Unlike Elle, Gallagher came to the prochoice cause reluctantly. “As a Catholic just recently out of the novitiate, I was conflicted about abortion,” she explains. “Discussion in my consciousness-raising group led me to realize that my Quaker/pacifist sisters felt very differently.”
Gallagher became involved in reproductive rights specifically to support access to legal abortion. “When the Hyde Amendment cut off Medicaid funding for abortion in 1976, my social justice values and respect for the consciences of other women led me into activism,” she recalls.
Decades later, women face the same issues. “I kept thinking about the clients with whom I work on the hotline for my local abortion fund,” says Meghan Smith. “Sage’s struggle to find enough cash to cover her abortion therefore rang very true to me. I was also reminded of friends in high school who had to travel across the state line to get to the closest Planned Parenthood for basic well-woman visits but who paid in cash because they were afraid of their parents finding out. Or who tried to buy birth control pills from friends because they couldn’t get to a clinic or didn’t want it showing up on insurance.”
“Meghan and other younger activists’ work on setting up local abortion funds seems a new version of that direct-service model offered by volunteers at the Women’s Health & Abortion Project in the early 1970s,” Gallagher adds. “Once New York legalized (about three years pre-Roe), women from all over the country headed here in desperation. Volunteers would pick them up at the airport and arrange places for them to stay. I remember out-of-towners in sleeping bags on the living room floor of a Brooklyn commune. It was like a different kind of underground railway.”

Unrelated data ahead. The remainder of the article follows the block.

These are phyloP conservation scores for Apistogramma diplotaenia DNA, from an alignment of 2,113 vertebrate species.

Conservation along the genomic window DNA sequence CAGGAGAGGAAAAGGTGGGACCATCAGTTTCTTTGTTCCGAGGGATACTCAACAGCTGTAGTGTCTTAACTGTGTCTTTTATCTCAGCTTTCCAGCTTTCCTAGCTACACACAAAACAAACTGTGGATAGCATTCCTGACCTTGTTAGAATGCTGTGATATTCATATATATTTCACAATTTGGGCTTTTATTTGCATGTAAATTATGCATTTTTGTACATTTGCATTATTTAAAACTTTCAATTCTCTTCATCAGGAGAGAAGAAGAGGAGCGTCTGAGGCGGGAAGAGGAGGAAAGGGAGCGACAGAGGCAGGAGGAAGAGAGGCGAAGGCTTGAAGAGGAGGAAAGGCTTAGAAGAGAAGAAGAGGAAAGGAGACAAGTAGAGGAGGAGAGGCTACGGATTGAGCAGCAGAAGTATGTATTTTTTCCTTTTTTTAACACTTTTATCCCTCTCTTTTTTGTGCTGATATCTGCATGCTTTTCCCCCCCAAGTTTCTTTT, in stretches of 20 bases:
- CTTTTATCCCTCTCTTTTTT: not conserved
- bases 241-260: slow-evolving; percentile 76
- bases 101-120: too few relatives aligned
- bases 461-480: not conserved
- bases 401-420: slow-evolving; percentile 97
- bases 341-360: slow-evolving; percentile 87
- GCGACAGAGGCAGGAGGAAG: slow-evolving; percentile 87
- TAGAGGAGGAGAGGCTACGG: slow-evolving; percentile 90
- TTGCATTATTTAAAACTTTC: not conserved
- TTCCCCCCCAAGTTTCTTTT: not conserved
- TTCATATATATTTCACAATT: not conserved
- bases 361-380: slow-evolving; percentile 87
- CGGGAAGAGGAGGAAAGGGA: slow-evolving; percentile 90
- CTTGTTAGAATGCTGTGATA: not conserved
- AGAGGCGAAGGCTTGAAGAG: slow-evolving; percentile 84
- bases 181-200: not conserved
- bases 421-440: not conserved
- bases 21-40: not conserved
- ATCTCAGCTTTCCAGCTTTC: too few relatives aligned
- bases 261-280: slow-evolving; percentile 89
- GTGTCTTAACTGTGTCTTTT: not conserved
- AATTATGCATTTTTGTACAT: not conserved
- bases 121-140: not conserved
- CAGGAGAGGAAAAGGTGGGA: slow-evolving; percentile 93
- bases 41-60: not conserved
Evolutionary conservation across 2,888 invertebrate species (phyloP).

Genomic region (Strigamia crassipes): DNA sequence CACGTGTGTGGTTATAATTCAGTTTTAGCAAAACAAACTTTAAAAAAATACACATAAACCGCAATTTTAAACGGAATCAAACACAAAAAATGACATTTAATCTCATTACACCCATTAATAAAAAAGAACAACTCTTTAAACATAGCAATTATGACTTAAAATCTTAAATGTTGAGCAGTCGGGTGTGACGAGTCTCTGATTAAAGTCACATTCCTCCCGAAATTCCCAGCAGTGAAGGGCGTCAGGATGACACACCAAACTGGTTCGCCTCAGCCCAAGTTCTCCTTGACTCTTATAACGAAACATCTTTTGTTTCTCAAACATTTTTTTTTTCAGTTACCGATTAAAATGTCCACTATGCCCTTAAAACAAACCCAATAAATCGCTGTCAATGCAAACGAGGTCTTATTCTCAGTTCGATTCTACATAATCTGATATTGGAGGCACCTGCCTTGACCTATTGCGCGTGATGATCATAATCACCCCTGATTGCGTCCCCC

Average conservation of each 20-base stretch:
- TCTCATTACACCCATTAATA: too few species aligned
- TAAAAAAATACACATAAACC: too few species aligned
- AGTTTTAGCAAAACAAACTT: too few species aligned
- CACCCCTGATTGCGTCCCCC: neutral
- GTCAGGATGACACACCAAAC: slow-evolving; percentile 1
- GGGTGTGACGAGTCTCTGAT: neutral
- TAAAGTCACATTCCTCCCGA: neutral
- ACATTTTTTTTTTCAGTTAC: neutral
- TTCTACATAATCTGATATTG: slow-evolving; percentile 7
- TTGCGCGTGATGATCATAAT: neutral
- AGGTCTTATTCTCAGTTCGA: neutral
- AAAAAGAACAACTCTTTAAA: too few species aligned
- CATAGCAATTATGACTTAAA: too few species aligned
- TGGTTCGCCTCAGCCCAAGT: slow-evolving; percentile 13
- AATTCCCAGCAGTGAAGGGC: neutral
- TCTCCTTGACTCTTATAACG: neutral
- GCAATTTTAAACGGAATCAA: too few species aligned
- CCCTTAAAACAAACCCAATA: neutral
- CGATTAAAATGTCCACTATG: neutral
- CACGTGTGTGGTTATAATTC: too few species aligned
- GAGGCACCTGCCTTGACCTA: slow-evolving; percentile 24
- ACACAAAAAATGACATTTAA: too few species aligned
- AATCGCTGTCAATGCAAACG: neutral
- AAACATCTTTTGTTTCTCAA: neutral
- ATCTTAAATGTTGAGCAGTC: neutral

The more things change, the more they stay the same.
And where is the unsuspecting Judy while her mother and daughter take to the road in Elle’s rickety car? At the office, putting in the long, family-unfriendly hours mandatory for maintaining a contemporary working life. Judy belongs to the generation for whom the choice of having both career and children was the liberating promise of the second wave’s reproductive rights struggle. We didn’t anticipate that rights hard won need harder defense. Indeed, in the heady days of expanding options, we presumed that the abortion issue was settled and we could move on.
In truth, women in Judy’s position are exhausted to the bone by the double-shift demands of work and home.
Janet Gallagher is acutely aware of the stakes: “Perhaps Judy’s frenetic pursuit of her career represents a reaction against the economic insecurity embodied by her mother,” she suggests. “Elle’s economic situation, her inability to give her granddaughter the money she needs for an abortion, reflect the costs paid now by aging activists for the assumption that we would transform reality and not need to concentrate on individual economic security.”